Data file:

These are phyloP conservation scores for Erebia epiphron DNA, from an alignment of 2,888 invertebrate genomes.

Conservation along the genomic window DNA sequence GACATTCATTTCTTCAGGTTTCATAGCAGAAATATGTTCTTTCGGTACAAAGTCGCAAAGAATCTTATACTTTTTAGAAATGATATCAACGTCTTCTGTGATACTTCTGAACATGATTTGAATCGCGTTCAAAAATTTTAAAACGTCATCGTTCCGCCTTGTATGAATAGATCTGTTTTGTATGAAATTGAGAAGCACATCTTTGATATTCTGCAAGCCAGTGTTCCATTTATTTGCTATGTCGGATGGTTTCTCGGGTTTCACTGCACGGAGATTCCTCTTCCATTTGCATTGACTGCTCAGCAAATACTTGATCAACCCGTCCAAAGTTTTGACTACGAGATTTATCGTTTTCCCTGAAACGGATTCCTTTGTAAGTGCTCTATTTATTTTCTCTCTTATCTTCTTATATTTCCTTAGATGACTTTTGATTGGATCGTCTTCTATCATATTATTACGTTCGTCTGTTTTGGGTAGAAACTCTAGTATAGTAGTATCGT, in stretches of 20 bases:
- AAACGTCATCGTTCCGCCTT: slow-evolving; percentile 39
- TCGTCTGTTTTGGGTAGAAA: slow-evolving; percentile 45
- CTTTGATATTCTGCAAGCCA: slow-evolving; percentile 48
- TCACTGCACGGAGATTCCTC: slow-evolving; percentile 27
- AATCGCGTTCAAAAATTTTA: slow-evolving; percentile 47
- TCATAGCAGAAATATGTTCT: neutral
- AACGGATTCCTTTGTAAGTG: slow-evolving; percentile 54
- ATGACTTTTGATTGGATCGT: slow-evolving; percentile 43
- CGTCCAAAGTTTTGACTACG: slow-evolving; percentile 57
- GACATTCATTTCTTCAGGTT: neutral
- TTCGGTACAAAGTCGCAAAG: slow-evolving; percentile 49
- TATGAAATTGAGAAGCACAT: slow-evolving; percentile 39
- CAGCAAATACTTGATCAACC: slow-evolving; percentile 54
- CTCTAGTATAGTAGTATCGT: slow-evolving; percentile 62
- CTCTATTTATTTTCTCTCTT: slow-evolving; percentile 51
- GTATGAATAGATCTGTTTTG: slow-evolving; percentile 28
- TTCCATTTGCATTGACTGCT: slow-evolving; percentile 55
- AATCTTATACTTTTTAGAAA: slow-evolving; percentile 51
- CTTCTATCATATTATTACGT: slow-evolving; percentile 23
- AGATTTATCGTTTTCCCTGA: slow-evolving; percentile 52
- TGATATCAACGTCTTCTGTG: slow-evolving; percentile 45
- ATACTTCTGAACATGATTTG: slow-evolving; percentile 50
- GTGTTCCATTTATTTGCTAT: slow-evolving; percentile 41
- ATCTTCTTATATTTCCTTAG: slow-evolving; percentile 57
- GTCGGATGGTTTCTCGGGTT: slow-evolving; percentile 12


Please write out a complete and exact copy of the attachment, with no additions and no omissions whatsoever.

These are phyloP conservation scores for Erebia epiphron DNA, from an alignment of 2,888 invertebrate genomes.

Conservation along the genomic window DNA sequence GACATTCATTTCTTCAGGTTTCATAGCAGAAATATGTTCTTTCGGTACAAAGTCGCAAAGAATCTTATACTTTTTAGAAATGATATCAACGTCTTCTGTGATACTTCTGAACATGATTTGAATCGCGTTCAAAAATTTTAAAACGTCATCGTTCCGCCTTGTATGAATAGATCTGTTTTGTATGAAATTGAGAAGCACATCTTTGATATTCTGCAAGCCAGTGTTCCATTTATTTGCTATGTCGGATGGTTTCTCGGGTTTCACTGCACGGAGATTCCTCTTCCATTTGCATTGACTGCTCAGCAAATACTTGATCAACCCGTCCAAAGTTTTGACTACGAGATTTATCGTTTTCCCTGAAACGGATTCCTTTGTAAGTGCTCTATTTATTTTCTCTCTTATCTTCTTATATTTCCTTAGATGACTTTTGATTGGATCGTCTTCTATCATATTATTACGTTCGTCTGTTTTGGGTAGAAACTCTAGTATAGTAGTATCGT, in stretches of 20 bases:
- AAACGTCATCGTTCCGCCTT: slow-evolving; percentile 39
- TCGTCTGTTTTGGGTAGAAA: slow-evolving; percentile 45
- CTTTGATATTCTGCAAGCCA: slow-evolving; percentile 48
- TCACTGCACGGAGATTCCTC: slow-evolving; percentile 27
- AATCGCGTTCAAAAATTTTA: slow-evolving; percentile 47
- TCATAGCAGAAATATGTTCT: neutral
- AACGGATTCCTTTGTAAGTG: slow-evolving; percentile 54
- ATGACTTTTGATTGGATCGT: slow-evolving; percentile 43
- CGTCCAAAGTTTTGACTACG: slow-evolving; percentile 57
- GACATTCATTTCTTCAGGTT: neutral
- TTCGGTACAAAGTCGCAAAG: slow-evolving; percentile 49
- TATGAAATTGAGAAGCACAT: slow-evolving; percentile 39
- CAGCAAATACTTGATCAACC: slow-evolving; percentile 54
- CTCTAGTATAGTAGTATCGT: slow-evolving; percentile 62
- CTCTATTTATTTTCTCTCTT: slow-evolving; percentile 51
- GTATGAATAGATCTGTTTTG: slow-evolving; percentile 28
- TTCCATTTGCATTGACTGCT: slow-evolving; percentile 55
- AATCTTATACTTTTTAGAAA: slow-evolving; percentile 51
- CTTCTATCATATTATTACGT: slow-evolving; percentile 23
- AGATTTATCGTTTTCCCTGA: slow-evolving; percentile 52
- TGATATCAACGTCTTCTGTG: slow-evolving; percentile 45
- ATACTTCTGAACATGATTTG: slow-evolving; percentile 50
- GTGTTCCATTTATTTGCTAT: slow-evolving; percentile 41
- ATCTTCTTATATTTCCTTAG: slow-evolving; percentile 57
- GTCGGATGGTTTCTCGGGTT: slow-evolving; percentile 12